As per ICRA estimates for solar PV project with tariff of Rs. 2.7/ unit, cumulative average DSCR is estimated at about 1.16 time based on prevailing PV module price level (~26 cents/watt and applicable safeguard duty), debt and equity ratio of 70:30, rupee dollar exchange rate of 73, cost of debt at 9.7 per cent post commissioning with debt repayment tenure of 18 years post CoD and plant load factor (PLF) level of 23 per cent (with DC-AC ratio of 1.3 times and degradation factor of 0.5 per cent per year). If the safeguard duty cost were to be passed on through change in law, cumulative average DSCR is estimated to improve to about 1.27 time.

Rising power discoms’ subsidy dependence

On policy front to improve the financial health of state owned distribution utilities, Ujwal DISCOM Assurance Yojana (UDAY) was launched in Nov 2015 as a financial rescue package by the central government. Under UDAY, the focus has been mainly on debt refinancing and dev-leveraging (through debt take over for 75 per cent of the debt liabilities and balance to be restructured backed by State Government Guarantee) as well as on the improving the operating efficiencies. Since the implementation of UDAY scheme, progress in debt refinancing and deleveraging has been quite good as there has been a significant reduction in interest cost for the utilities. As a result, the book losses of discoms is estimated to have reduced from Rs 600 billion in FY 2016 to about Rs. 180 billion in FY2018 (Source: MOP estimates). While these are welcome initiatives that will help in the emergence of a stronger domestic power sector, state-owned utilities continue to remain dependent on the subsidy support from their respective governments. The states have provided subsidies / concessional tariff rates to certain sections of the society like agriculture and other sections in the residential consumer category. These measures cannot be wished away, so to an extent, discoms dependence on subsidies is inevitable in the Indian power sector. Costs have also risen over a period with the rise in fuel and power purchase cost as well as inflationary impact on the cost overheads. Consequently, the subsidy dependence for the utilities has too increased considerably across the states. Discoms subsidy at an all-India level has been increasing year-onyear (Y-o-Y) at a moderate rate of 7-8 per cent annually. ICRA estimates the total subsidy bill at around Rs 850 billion in FY2019, as against around Rs. 720 billion in FY2016.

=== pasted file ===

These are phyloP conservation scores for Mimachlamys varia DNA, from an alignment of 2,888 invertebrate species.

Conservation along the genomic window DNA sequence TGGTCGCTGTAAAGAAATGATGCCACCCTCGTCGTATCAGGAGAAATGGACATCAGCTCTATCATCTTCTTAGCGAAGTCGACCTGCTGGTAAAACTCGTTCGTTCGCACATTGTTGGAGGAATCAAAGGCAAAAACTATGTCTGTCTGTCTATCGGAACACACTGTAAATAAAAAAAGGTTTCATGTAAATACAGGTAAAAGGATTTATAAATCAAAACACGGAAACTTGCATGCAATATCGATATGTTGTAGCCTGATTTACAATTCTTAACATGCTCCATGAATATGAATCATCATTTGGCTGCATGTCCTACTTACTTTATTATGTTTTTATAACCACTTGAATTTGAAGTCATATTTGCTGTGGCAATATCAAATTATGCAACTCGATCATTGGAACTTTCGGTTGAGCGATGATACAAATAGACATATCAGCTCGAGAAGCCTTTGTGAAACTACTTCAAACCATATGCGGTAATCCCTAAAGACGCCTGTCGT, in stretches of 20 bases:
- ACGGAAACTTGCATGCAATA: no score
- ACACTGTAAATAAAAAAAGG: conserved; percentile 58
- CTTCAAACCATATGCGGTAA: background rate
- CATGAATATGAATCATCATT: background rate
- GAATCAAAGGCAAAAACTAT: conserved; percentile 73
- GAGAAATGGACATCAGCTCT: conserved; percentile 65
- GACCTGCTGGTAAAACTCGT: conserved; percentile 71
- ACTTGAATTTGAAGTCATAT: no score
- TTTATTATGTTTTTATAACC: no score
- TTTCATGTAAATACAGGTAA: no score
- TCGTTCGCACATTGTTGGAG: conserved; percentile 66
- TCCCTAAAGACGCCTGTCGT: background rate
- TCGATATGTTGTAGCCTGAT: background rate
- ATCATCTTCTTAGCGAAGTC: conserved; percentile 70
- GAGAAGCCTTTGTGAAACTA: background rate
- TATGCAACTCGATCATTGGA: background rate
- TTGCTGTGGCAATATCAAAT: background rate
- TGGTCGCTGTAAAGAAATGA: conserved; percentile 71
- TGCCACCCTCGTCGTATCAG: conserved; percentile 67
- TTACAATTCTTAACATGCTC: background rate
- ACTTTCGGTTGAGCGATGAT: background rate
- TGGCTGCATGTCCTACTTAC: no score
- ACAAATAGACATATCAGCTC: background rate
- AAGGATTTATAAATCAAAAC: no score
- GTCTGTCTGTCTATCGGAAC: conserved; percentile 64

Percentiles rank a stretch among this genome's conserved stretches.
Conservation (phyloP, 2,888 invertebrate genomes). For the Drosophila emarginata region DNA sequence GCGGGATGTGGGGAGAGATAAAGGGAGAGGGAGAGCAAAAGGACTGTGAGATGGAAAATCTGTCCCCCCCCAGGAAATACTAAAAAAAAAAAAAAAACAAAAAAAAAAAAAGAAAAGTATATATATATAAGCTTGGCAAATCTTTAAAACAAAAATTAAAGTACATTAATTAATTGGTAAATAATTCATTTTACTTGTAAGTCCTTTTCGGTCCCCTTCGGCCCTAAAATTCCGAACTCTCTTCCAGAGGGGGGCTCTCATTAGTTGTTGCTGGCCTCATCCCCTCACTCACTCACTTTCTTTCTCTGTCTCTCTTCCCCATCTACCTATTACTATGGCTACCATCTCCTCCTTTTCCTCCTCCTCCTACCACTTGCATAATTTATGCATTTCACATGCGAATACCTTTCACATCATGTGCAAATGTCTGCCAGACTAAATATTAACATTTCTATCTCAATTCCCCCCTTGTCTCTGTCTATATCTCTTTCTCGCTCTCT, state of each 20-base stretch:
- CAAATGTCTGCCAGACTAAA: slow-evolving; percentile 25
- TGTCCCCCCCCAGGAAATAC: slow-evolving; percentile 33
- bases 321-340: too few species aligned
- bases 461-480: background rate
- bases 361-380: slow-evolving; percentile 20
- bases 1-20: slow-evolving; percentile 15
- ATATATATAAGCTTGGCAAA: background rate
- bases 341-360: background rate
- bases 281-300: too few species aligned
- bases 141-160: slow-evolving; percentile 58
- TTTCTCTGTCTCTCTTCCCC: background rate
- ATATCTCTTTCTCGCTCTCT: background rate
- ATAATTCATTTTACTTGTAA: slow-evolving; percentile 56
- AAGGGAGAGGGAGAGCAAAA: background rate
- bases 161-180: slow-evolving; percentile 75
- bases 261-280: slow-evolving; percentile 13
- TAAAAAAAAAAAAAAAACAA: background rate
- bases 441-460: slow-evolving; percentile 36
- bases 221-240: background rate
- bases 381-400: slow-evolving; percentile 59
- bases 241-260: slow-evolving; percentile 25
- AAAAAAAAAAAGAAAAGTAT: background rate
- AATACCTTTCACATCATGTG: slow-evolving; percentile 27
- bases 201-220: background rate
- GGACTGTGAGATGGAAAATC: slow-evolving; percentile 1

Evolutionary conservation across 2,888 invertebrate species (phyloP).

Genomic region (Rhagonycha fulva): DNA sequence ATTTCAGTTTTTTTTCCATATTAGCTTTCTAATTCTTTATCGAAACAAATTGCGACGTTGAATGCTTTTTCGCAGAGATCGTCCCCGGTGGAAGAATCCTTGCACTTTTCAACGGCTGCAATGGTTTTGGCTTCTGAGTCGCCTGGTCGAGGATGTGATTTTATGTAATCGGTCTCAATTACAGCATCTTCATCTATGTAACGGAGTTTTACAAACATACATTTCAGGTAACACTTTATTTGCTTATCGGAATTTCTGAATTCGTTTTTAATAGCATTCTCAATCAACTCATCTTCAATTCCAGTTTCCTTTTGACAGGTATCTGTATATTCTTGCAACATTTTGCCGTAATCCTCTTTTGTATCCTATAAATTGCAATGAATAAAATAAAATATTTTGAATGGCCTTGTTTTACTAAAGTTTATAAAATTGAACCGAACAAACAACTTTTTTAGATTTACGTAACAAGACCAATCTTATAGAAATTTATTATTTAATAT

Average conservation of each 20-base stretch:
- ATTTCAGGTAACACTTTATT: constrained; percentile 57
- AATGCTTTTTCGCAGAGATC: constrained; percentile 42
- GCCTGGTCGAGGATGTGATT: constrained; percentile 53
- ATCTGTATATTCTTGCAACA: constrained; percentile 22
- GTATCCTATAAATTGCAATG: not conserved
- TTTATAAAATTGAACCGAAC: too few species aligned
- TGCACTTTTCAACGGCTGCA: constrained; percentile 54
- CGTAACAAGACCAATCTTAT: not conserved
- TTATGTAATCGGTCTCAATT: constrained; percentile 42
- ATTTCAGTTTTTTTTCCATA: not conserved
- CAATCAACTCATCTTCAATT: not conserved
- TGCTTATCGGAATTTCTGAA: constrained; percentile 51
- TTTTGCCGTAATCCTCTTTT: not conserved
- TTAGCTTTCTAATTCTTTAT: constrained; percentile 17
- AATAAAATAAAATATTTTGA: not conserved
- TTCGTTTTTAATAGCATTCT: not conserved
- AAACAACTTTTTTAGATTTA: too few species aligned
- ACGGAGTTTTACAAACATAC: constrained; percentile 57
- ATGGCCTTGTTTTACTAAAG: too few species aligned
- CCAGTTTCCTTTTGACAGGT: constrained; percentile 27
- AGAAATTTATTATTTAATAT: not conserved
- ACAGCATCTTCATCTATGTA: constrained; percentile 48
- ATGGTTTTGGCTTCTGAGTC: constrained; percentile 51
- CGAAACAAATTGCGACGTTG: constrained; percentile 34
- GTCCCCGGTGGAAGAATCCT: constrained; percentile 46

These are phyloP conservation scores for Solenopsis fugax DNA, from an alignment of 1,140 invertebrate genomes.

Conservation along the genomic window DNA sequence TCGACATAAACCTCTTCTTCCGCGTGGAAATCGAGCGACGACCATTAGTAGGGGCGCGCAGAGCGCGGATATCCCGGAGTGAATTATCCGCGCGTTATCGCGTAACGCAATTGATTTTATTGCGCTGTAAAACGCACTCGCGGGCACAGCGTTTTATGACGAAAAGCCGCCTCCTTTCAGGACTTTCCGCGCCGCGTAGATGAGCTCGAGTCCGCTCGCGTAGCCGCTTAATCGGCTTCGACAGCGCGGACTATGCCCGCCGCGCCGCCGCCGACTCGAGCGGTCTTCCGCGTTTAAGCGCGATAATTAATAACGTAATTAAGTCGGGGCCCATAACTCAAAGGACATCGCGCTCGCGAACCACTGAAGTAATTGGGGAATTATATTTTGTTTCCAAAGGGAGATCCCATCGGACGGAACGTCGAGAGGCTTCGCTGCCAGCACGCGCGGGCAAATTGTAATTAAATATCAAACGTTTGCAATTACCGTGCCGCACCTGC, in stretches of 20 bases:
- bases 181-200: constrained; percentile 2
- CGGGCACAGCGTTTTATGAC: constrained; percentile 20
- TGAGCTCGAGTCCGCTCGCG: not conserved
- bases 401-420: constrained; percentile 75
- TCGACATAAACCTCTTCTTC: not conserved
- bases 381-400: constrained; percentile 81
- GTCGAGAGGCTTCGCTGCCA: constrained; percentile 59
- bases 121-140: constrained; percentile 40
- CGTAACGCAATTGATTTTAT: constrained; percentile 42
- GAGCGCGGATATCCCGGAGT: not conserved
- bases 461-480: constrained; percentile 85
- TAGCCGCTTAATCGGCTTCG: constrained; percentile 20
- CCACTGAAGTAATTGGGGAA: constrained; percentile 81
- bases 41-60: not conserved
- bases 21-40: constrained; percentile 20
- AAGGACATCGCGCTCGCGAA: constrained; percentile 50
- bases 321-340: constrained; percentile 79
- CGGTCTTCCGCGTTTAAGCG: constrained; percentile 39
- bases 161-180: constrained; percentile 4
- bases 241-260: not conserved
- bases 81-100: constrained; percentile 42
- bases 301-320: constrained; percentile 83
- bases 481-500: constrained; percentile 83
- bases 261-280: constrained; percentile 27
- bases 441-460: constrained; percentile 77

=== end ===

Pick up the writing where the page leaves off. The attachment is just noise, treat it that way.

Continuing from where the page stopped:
Further, the tariff hikes approved by the SERCs over the last 4-year period have witnessed a reducing trend over the years with the median tariff hike reducing from 8 per cent in FY2015 to 4 per cent in FY2017 and further to 2 per cent in FY2019. The same is not in accordance with UDAY scheme as hikes in many key states are lower than stipulated in the Memorandum of Understanding (MoU) signed for participation in the scheme and thus represent another deviation from the UDAY scheme. However, the relatively low tariff hike must be viewed in context of the declining interest burden of the state utilities; and even with such low tariff hikes, the net losses of the state utilities as an aggregate have come down. This apart, commercial loss or the AT&C loss remain high for discoms in several key states like Bihar, Jammu & Kashmir, Jharkhand, Madhya Pradesh and Uttar Pradesh as compared to the target fixed for FY2018. Improvement in AT&C losses for utilities in some states though a positive is still not in accordance with the UDAY scheme. Going forward, the ability of discoms to pare their AT&C losses and ensure that the same within the regulatory targets set by SERCs, coupled with tariff adequacy, remains critical for their sustained financial turnaround. Also, timely and adequate subsidy release from the state governments to the discoms is required. It is also important from the perspective of tariff adequacy, that implementation of the fuel and power purchase cost adjustment (FPPCA) framework is not delayed.